Jane’s beloved niece, Fanny, recalled Jane and Cassandra in 1869, when Fanny was in her seventies.
[Jane] was not so refined as she ought to have been from her talent . . . They [the Austens] were not rich & the people around with whom they chiefly mixed, were not all high bred, or in short anything more than mediocre & they of course tho’ superior in mental powers and cultivation were on the same level as far as refinement goes . . . Aunt Jane was too clever not to put aside all possible signs of “common-ness” (if such an expression is allowable) & teach herself to be more refined . . . Both the Aunts [Cassandra and Jane] were brought up in the most complete ignorance of the World & its ways (I mean as to fashion &c) & if it had not been for Papa’s marriage which brought them into Kent . . . they would have been, tho’ not less clever & agreeable in themselves, very much below par as to good Society & its ways.*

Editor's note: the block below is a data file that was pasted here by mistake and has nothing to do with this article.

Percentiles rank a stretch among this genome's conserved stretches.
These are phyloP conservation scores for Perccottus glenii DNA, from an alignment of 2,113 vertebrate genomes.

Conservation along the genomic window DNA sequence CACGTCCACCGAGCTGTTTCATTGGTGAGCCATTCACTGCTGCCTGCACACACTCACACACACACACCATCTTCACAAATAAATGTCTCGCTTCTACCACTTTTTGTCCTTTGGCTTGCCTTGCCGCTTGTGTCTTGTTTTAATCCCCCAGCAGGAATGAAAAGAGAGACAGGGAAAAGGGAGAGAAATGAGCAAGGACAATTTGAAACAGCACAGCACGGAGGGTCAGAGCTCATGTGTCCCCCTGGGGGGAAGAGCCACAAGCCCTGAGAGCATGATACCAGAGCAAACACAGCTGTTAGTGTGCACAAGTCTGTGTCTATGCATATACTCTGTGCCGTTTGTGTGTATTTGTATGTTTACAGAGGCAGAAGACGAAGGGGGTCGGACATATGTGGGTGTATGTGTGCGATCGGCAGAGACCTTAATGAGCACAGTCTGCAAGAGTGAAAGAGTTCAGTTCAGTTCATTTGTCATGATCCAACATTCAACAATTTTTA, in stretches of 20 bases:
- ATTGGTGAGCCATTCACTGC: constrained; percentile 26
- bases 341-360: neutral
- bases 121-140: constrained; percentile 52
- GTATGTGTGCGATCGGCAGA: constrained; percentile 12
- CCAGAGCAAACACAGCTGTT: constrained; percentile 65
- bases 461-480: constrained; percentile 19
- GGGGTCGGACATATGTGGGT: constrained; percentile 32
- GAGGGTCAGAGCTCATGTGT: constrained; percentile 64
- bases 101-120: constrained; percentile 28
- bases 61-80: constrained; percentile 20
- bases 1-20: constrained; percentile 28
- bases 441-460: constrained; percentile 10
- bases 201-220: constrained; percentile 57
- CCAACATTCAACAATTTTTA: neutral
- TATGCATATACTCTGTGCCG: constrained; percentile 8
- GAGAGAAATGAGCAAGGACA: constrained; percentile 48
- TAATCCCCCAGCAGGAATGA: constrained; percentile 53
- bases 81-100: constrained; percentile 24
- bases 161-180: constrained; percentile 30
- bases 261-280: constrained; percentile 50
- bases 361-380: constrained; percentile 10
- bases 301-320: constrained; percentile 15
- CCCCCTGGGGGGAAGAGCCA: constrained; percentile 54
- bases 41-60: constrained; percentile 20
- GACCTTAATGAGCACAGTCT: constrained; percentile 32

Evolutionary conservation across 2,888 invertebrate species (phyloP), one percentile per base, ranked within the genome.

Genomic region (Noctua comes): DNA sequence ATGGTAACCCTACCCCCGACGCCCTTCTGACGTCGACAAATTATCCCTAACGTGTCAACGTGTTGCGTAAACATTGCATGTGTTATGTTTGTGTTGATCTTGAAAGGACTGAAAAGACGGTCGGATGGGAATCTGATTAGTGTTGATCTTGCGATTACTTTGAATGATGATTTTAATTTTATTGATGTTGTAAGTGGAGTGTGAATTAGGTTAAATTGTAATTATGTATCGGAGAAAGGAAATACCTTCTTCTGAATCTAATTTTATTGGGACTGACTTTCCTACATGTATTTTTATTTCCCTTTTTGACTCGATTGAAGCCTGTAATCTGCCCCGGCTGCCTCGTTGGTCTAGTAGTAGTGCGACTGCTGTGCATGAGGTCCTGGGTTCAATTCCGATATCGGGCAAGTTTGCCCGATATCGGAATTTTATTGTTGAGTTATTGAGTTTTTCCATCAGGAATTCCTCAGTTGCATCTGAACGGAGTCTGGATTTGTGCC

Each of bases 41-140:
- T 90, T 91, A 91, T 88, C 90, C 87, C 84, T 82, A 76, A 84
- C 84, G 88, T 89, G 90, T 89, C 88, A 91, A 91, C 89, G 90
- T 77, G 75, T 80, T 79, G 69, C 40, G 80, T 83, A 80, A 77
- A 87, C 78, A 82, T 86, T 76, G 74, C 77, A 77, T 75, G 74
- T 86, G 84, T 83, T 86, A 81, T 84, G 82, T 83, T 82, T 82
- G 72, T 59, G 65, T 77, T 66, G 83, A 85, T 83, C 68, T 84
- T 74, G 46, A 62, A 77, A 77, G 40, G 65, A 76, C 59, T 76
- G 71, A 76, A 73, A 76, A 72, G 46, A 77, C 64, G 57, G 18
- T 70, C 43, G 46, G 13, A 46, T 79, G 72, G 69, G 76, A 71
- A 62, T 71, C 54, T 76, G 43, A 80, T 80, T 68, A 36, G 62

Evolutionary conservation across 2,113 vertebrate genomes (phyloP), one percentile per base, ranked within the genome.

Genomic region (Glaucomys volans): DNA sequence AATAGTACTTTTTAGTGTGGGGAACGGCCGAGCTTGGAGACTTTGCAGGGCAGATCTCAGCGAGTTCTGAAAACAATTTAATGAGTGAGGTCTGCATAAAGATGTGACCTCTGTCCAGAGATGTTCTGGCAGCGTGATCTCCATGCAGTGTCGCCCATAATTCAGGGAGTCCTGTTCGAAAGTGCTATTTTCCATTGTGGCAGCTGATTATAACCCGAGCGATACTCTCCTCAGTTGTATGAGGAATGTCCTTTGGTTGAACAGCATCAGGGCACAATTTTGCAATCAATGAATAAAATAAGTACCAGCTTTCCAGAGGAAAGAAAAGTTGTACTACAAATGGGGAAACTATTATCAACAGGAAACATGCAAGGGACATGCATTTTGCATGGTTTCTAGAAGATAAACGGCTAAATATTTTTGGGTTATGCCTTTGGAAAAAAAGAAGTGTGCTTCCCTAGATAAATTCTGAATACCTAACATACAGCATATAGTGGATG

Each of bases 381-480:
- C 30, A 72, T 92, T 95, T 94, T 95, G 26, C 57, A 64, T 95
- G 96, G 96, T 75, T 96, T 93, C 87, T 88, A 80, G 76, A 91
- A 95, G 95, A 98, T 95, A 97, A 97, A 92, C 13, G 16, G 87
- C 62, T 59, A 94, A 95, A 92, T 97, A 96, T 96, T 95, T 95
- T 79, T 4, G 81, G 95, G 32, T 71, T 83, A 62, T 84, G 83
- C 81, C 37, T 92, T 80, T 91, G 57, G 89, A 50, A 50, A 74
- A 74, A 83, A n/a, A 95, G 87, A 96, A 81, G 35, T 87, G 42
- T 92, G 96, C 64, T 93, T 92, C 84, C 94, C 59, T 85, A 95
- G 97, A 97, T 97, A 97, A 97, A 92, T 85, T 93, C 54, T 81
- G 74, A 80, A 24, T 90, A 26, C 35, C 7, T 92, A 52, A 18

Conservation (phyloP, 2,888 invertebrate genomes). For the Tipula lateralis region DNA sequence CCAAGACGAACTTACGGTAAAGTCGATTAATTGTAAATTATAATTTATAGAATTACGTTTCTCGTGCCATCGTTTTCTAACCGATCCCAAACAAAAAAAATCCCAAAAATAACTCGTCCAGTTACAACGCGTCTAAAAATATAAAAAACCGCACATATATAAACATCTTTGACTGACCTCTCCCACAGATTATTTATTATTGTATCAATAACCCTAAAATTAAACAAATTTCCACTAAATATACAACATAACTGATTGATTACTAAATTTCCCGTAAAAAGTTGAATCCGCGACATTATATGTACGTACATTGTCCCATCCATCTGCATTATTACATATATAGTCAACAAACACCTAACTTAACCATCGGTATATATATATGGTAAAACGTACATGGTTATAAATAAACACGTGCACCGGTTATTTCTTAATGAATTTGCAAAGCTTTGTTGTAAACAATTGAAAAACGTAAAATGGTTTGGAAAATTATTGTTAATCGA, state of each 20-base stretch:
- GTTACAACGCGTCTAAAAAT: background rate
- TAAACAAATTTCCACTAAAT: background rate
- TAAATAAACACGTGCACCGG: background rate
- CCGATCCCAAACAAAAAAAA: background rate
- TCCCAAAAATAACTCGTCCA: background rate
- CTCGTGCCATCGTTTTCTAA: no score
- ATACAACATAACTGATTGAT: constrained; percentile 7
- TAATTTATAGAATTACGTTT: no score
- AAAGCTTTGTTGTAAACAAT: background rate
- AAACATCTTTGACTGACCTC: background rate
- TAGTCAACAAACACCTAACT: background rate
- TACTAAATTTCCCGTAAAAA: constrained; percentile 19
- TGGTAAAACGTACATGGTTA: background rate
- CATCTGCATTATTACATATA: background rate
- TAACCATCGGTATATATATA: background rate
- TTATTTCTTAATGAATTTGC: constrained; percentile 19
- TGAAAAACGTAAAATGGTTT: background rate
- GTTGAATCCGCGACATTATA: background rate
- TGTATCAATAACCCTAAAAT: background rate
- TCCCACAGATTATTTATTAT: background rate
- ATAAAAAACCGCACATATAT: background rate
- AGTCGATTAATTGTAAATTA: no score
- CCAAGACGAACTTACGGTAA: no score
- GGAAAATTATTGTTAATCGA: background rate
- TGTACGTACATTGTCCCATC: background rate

Fanny’s seeming ungratefulness to an aunt who doted on her is deplored by many Jane fans. A forgiving Claire Tomalin explains this passage, saying “it should be remembered that Fanny was very fond of her aunt, and that she ended the passage, which was written in a private letter to her sister Marianne, ‘If you hate all this I beg yr. pardon, but I felt it at my pen’s end, & it chose to come along & speak the truth.'”
Image #1: Jane Odiwe’s watercolour of Jane and Cassandra
Image #2: Cassandra’s watercolour portrait of Fanny Knight.
*Jane Austen: A Life, Claire Tomalin, ISBN 0-679-44628-1, pages 134-135
Read a book review about Jane and Fanny in Austen’s Ungrateful Niece